Thursday

19th May 2022

Europe and Asia seek stable relations in troubled times

  • EU foreign affairs chief Federica Mogherini at the opening of Friday's EU-ASEM summit (Photo: European Commission)

Overshadowed by the 28 European Union countries struggling to seal a deal on Brexit, leaders from 51 European and Asian countries meet in Brussels for the 12th ASEM summit on Friday (19 October).

Covering two-thirds of the world's economic output and governing more than half of the world's population, the Europe and Asian leaders' summit is a chance for world-leaders to discuss global issues - without the United States being at the table.

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  • 'Asia is the boom region in the world', says Jo Leinen MEP, who heads the European Parliament's delegation for relations with China (Photo: EUobserver)

"Asia is the boom region in the world. They are interested in a rules-based system" Jo Leinen, MEP and chair of the European parliament's delegation for relations with China told EUobserver ahead of the summit.

"They want a global order where you have clear commitments and clear guidelines and I think they match with the interests of the European Union," he said.

"As the Trump administration is getting more and more unpredictable, causing insecurities and damage, everybody is looking for coalitions and partners for a stable relationship. ASEM is a perfect opportunity to come together and show unity in fundamental principles of international relations," he added.

Intergovernmental

The Asia-Europe Meeting (ASEM) is an intergovernmental body established in 1996 to improve relations between Asia and Europe.

It has 53 partners: 30 European and 21 Asian countries, the European Union and the ASEAN Secretariat.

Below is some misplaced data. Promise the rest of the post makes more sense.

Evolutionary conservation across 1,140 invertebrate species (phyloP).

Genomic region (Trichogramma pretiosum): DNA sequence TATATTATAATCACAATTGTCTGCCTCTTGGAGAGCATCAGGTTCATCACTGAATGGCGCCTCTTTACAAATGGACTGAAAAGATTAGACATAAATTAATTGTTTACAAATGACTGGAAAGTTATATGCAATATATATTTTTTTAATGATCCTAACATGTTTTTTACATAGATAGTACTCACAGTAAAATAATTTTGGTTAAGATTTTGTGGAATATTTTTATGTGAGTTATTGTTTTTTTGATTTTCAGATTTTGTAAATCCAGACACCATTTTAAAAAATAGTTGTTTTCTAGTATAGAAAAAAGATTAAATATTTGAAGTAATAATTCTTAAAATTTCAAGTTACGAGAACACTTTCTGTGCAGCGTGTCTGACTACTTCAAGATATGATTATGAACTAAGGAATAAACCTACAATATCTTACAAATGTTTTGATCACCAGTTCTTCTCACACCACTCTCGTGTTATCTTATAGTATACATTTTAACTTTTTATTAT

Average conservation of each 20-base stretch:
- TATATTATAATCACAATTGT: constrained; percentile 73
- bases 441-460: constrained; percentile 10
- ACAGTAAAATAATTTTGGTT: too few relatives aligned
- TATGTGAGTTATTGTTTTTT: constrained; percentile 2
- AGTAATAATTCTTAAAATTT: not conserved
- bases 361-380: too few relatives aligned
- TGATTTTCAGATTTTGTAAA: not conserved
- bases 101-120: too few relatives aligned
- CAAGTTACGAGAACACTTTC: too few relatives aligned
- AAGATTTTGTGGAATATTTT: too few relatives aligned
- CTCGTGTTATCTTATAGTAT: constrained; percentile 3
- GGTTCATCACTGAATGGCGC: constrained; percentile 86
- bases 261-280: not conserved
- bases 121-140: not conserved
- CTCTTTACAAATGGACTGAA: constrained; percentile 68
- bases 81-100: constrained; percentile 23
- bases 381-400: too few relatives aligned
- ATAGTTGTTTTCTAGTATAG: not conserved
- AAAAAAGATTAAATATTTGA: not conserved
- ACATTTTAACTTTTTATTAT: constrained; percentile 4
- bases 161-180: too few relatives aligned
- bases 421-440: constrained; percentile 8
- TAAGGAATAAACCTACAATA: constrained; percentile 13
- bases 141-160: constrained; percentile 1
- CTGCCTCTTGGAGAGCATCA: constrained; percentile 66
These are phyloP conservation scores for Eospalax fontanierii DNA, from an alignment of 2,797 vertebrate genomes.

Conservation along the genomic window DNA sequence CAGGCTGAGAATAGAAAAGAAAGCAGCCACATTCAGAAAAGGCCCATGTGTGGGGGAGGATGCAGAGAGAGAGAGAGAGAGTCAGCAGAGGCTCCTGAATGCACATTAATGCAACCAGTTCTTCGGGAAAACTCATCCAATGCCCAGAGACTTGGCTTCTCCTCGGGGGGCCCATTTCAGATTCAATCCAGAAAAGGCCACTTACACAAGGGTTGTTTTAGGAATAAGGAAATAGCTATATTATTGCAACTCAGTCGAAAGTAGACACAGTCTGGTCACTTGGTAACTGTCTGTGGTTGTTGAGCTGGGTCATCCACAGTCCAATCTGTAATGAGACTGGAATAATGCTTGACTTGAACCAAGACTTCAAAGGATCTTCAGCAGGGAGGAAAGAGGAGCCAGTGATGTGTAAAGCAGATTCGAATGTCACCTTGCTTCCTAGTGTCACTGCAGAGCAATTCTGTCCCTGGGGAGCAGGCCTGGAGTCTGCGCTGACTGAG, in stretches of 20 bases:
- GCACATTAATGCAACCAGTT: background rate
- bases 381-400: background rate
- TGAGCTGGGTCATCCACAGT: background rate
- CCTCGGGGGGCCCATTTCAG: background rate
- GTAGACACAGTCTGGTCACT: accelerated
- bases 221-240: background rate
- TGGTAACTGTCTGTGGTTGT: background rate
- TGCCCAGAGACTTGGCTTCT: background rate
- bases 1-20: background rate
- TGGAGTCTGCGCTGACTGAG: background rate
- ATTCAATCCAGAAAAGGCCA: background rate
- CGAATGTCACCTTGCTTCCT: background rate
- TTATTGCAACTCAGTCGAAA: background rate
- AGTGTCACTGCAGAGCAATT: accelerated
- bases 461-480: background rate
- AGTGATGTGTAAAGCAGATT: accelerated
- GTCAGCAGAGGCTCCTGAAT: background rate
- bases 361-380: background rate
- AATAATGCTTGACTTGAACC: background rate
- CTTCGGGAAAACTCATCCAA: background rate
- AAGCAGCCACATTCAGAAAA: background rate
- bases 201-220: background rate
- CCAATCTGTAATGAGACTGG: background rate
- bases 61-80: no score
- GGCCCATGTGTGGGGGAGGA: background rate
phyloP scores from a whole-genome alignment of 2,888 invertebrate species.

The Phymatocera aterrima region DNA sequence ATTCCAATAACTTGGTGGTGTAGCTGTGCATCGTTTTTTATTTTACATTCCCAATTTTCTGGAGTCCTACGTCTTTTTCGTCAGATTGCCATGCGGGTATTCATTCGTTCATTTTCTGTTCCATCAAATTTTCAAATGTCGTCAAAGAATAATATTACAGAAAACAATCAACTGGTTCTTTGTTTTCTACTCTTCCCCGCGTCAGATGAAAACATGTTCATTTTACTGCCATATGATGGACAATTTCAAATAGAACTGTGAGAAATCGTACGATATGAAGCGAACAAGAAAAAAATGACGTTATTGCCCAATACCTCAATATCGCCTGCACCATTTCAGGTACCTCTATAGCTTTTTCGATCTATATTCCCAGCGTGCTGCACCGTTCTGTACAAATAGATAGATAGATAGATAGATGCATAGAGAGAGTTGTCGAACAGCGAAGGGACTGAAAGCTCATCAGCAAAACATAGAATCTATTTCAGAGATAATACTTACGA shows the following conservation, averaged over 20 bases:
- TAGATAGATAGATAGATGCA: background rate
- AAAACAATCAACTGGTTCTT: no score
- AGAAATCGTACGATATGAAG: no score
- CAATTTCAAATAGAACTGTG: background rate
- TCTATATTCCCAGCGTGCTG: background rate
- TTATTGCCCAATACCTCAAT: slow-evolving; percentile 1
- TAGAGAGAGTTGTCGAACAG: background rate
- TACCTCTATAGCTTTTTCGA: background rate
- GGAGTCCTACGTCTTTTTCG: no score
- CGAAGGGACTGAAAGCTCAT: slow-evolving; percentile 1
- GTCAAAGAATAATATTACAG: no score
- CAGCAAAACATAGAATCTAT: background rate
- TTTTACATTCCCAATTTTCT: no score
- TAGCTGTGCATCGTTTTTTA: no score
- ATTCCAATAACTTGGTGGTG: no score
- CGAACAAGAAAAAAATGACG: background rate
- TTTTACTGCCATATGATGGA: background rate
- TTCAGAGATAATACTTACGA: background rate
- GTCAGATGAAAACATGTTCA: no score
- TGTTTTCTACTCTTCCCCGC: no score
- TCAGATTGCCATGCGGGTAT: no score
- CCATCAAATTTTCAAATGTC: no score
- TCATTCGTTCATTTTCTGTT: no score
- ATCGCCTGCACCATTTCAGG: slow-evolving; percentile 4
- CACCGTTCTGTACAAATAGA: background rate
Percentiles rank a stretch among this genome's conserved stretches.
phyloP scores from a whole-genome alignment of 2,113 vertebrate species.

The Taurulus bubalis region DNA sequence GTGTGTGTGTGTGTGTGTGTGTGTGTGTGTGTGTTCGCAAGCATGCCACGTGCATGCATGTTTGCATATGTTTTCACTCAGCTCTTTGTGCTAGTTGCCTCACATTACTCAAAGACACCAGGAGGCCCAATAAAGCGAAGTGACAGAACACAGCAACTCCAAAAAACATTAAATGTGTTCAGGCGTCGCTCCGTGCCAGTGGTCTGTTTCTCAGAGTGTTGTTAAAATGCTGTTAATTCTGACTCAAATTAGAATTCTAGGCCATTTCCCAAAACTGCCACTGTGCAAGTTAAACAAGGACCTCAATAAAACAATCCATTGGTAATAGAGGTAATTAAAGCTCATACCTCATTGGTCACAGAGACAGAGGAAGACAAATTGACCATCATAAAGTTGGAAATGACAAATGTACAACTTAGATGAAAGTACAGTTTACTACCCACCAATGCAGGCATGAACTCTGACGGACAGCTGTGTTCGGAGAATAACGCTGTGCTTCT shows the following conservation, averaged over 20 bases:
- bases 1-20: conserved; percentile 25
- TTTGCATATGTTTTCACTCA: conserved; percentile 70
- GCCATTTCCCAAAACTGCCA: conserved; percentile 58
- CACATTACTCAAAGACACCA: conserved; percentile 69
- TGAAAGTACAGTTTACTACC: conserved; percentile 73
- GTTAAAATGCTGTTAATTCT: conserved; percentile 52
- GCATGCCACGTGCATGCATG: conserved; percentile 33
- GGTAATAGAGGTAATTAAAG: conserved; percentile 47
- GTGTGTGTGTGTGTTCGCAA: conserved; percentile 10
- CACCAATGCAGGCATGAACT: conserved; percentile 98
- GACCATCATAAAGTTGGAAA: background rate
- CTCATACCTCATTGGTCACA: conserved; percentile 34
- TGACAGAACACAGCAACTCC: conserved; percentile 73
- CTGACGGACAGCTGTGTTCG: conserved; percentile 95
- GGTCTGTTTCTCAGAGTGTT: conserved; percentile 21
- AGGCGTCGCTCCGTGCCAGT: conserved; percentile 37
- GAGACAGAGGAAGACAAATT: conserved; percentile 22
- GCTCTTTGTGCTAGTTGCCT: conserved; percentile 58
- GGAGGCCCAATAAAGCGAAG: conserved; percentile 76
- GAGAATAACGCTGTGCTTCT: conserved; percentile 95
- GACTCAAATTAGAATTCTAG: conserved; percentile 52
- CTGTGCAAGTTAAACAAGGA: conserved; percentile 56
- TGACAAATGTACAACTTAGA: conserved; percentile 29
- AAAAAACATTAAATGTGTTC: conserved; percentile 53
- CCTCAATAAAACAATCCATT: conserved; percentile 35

It includes big and influential nations like China, India, Russia, Japan as well as the European Union, Australia and New Zeeland - but it is not a body that can make binding decisions.

So while the media coverage this week has focused on the stalled Brexit negotiations, very little attention was devoted to the ASEM summit.

"It is more a forum for mutual understanding and information," explained Leinen - adding that that was still something.

"What such a big coming together of two continents could agree on [is the] 'global good', on common objectives – the better the world order will be and the better we can manage the global challenges that everybody faces. Even the biggest countries are too small to manage them," he said.

The Asia-Europe summit is held every two years. Friday's meeting will be chaired by the European Council president Donald Tusk, and have commission president Jean-Claude Juncker also representing the EU.

Global conflicts

And while Europe's attention was focussed at the EU summit on the domestic challenges of Brexit, migration and Italy's budget deficit, Asian states' own relations are not all harmony and peace.

Some of the worlds most complicated and severe conflicts are in the hands of the leaders who will be around the table on Friday, such as South Korea's dealing with its nuclear northern neighbour, China's conflict with neighbours in the South China Sea and Myanmar's Rohingya crisis, just to mention a few.